Another aspect of the present invention is directed to a memory for storing data for access by an application program being executed in a data processing system. The memory comprises a first data structure stored in the memory. The first data structure is used by the application program and comprises net market information of a plurality of net markets including net markets which are associated with a plurality of products selected in response to user input information provided by a user relating to selection of the plurality of products. A second data structure stored in the memory is used by the application program, and comprises rules for linking the net markets associated with the plurality of products selected in response to the user input information provided by the user relating to the selection of the plurality of products. The associated net markets are arranged into categories for each of the plurality of products. The rules for linking net markets are to be used for setting up net market travels routes through the categories.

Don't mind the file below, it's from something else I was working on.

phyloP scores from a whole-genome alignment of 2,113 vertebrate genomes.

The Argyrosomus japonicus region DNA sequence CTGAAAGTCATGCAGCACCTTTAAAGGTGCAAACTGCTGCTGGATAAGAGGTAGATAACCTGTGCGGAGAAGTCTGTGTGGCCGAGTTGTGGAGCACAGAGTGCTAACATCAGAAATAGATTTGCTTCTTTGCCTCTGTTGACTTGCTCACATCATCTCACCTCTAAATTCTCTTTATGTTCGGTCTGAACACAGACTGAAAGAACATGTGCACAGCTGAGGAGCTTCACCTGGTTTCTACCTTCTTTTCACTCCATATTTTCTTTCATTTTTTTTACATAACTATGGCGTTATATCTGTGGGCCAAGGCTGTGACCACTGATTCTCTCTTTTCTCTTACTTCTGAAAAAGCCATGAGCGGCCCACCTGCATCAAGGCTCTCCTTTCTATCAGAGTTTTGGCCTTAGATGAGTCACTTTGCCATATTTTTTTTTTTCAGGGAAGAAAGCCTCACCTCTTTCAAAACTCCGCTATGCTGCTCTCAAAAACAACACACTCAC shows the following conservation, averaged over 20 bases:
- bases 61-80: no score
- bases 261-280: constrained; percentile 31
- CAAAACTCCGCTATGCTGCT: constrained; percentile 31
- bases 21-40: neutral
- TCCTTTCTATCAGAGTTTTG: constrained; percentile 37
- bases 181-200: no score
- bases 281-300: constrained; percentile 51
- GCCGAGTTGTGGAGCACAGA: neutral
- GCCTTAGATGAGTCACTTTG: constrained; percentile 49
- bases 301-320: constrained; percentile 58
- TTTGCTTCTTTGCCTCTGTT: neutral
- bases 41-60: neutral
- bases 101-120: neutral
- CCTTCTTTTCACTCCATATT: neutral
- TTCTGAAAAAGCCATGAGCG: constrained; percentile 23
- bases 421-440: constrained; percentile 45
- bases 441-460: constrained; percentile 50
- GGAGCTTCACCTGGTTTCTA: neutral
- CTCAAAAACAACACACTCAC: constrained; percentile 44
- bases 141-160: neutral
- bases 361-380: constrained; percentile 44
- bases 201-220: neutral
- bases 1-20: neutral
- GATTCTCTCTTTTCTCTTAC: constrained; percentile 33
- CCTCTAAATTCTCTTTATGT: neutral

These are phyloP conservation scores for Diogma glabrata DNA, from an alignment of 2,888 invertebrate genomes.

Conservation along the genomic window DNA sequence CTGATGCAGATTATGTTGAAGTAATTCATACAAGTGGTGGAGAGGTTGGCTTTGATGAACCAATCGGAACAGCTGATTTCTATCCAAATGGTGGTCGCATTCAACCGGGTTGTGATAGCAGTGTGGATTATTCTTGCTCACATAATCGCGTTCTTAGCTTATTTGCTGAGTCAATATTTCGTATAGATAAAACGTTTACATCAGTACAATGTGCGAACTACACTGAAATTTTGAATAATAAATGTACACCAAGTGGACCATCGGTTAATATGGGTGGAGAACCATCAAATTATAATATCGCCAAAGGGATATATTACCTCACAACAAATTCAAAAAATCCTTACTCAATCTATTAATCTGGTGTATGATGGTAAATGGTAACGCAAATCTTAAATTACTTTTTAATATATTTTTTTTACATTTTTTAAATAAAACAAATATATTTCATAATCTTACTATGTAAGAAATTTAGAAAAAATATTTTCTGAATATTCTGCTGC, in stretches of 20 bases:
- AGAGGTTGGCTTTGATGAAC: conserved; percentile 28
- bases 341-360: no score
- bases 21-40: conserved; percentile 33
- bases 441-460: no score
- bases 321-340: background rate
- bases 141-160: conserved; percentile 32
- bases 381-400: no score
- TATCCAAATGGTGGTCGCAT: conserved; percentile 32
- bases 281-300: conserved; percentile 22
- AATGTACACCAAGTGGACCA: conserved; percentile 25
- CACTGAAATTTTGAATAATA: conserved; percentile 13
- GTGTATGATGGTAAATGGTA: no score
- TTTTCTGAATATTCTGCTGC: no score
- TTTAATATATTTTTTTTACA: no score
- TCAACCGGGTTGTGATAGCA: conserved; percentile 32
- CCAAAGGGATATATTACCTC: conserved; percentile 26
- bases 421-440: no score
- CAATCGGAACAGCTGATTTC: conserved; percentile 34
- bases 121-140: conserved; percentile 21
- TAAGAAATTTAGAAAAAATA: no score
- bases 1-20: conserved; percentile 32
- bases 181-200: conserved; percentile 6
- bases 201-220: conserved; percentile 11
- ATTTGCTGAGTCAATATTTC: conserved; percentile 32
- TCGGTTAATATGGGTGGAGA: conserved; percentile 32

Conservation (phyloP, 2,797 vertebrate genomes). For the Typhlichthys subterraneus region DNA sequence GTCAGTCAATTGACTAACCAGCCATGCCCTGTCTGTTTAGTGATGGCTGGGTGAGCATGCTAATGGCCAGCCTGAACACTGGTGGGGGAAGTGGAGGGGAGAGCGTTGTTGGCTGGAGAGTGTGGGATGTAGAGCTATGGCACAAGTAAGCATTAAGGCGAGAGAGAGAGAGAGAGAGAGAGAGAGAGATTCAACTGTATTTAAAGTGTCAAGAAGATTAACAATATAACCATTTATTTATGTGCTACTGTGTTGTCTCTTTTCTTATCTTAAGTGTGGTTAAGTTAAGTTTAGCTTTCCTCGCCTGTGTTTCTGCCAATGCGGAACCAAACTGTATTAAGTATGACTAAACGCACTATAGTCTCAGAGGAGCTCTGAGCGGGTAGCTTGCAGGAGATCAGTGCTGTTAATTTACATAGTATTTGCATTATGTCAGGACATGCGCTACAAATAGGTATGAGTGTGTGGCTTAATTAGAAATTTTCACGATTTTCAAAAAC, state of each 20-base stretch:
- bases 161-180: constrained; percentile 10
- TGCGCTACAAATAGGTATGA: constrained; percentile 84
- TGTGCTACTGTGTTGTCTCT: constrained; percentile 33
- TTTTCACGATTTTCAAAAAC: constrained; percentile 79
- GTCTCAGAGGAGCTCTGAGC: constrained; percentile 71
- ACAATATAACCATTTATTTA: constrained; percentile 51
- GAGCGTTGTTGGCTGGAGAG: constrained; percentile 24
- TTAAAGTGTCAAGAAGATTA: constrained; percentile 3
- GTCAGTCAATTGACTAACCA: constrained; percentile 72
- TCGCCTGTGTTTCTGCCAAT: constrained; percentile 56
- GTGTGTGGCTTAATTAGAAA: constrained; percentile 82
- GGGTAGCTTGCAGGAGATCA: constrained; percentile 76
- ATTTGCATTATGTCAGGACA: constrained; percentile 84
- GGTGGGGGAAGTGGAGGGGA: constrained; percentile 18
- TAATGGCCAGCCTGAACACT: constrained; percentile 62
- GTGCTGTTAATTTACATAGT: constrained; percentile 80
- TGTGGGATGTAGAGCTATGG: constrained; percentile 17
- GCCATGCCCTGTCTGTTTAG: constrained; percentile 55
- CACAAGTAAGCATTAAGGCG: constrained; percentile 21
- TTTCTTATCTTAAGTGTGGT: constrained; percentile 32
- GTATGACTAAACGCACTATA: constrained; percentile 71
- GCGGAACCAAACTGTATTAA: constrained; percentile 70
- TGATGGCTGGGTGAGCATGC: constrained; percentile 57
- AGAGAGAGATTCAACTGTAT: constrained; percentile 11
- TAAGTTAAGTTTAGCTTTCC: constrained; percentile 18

• [0022]
    In some embodiments, a third data structure stored in the memory is used by the application program, and comprises net market travel routes generated based on the rules for linking net markets, in response to the user input information provided by the user relating to the selection of the plurality of products.
  • BRIEF DESCRIPTION OF THE DRAWINGS
  • [0023]
    [0023]FIG. 1 shows a data structure for a net market management table according to an embodiment of the present invention.
  • [0024]
    [0024]FIG. 2 shows a data structure for a route settings table according to an embodiment of the present invention.
  • [0025]
    [0025]FIG. 3 shows a data structure for a category association table according to an embodiment of the present invention.
  • [0026]
    [0026]FIG. 4 shows a structure for a category check database according to an embodiment of the present invention.
  • [0027]
    [0027]FIG. 5 is a flowchart illustrating the operations performed from the time a user accesses a configuration portal site and enters the needed specifications, and the like, to the time combinations meeting the user's needs are displayed as options according to an embodiment of the present invention.